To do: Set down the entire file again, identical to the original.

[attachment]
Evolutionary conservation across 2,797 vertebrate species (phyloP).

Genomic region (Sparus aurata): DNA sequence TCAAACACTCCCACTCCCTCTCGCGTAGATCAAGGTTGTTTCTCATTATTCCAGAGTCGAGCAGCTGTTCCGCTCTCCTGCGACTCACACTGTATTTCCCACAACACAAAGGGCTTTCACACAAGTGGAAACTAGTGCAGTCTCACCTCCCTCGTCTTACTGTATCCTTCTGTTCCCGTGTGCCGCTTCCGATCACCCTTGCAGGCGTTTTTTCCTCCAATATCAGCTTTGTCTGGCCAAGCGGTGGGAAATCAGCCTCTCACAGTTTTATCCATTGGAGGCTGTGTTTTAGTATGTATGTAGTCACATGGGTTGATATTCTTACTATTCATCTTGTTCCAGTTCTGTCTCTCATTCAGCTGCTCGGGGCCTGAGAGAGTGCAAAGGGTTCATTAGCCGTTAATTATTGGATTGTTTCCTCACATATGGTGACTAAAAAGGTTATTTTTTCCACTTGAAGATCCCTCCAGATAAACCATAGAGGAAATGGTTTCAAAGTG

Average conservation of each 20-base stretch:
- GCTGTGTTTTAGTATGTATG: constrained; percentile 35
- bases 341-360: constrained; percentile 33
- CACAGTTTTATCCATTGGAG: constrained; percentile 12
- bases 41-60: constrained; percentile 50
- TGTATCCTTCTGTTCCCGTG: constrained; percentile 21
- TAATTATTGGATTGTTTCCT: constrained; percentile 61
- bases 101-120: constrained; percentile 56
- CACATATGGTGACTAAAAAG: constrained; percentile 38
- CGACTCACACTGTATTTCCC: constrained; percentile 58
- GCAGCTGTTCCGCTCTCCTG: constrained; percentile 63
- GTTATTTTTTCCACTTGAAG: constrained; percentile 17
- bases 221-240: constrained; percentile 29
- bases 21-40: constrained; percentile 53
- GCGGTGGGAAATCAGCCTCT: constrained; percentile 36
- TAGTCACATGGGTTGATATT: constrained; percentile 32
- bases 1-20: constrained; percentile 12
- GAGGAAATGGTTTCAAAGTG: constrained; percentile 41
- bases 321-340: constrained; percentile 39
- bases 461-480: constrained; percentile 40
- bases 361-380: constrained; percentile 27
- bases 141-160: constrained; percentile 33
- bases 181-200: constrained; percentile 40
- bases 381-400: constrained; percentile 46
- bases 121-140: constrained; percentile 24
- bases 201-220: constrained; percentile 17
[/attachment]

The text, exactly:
Evolutionary conservation across 2,797 vertebrate species (phyloP).

Genomic region (Sparus aurata): DNA sequence TCAAACACTCCCACTCCCTCTCGCGTAGATCAAGGTTGTTTCTCATTATTCCAGAGTCGAGCAGCTGTTCCGCTCTCCTGCGACTCACACTGTATTTCCCACAACACAAAGGGCTTTCACACAAGTGGAAACTAGTGCAGTCTCACCTCCCTCGTCTTACTGTATCCTTCTGTTCCCGTGTGCCGCTTCCGATCACCCTTGCAGGCGTTTTTTCCTCCAATATCAGCTTTGTCTGGCCAAGCGGTGGGAAATCAGCCTCTCACAGTTTTATCCATTGGAGGCTGTGTTTTAGTATGTATGTAGTCACATGGGTTGATATTCTTACTATTCATCTTGTTCCAGTTCTGTCTCTCATTCAGCTGCTCGGGGCCTGAGAGAGTGCAAAGGGTTCATTAGCCGTTAATTATTGGATTGTTTCCTCACATATGGTGACTAAAAAGGTTATTTTTTCCACTTGAAGATCCCTCCAGATAAACCATAGAGGAAATGGTTTCAAAGTG

Average conservation of each 20-base stretch:
- GCTGTGTTTTAGTATGTATG: constrained; percentile 35
- bases 341-360: constrained; percentile 33
- CACAGTTTTATCCATTGGAG: constrained; percentile 12
- bases 41-60: constrained; percentile 50
- TGTATCCTTCTGTTCCCGTG: constrained; percentile 21
- TAATTATTGGATTGTTTCCT: constrained; percentile 61
- bases 101-120: constrained; percentile 56
- CACATATGGTGACTAAAAAG: constrained; percentile 38
- CGACTCACACTGTATTTCCC: constrained; percentile 58
- GCAGCTGTTCCGCTCTCCTG: constrained; percentile 63
- GTTATTTTTTCCACTTGAAG: constrained; percentile 17
- bases 221-240: constrained; percentile 29
- bases 21-40: constrained; percentile 53
- GCGGTGGGAAATCAGCCTCT: constrained; percentile 36
- TAGTCACATGGGTTGATATT: constrained; percentile 32
- bases 1-20: constrained; percentile 12
- GAGGAAATGGTTTCAAAGTG: constrained; percentile 41
- bases 321-340: constrained; percentile 39
- bases 461-480: constrained; percentile 40
- bases 361-380: constrained; percentile 27
- bases 141-160: constrained; percentile 33
- bases 181-200: constrained; percentile 40
- bases 381-400: constrained; percentile 46
- bases 121-140: constrained; percentile 24
- bases 201-220: constrained; percentile 17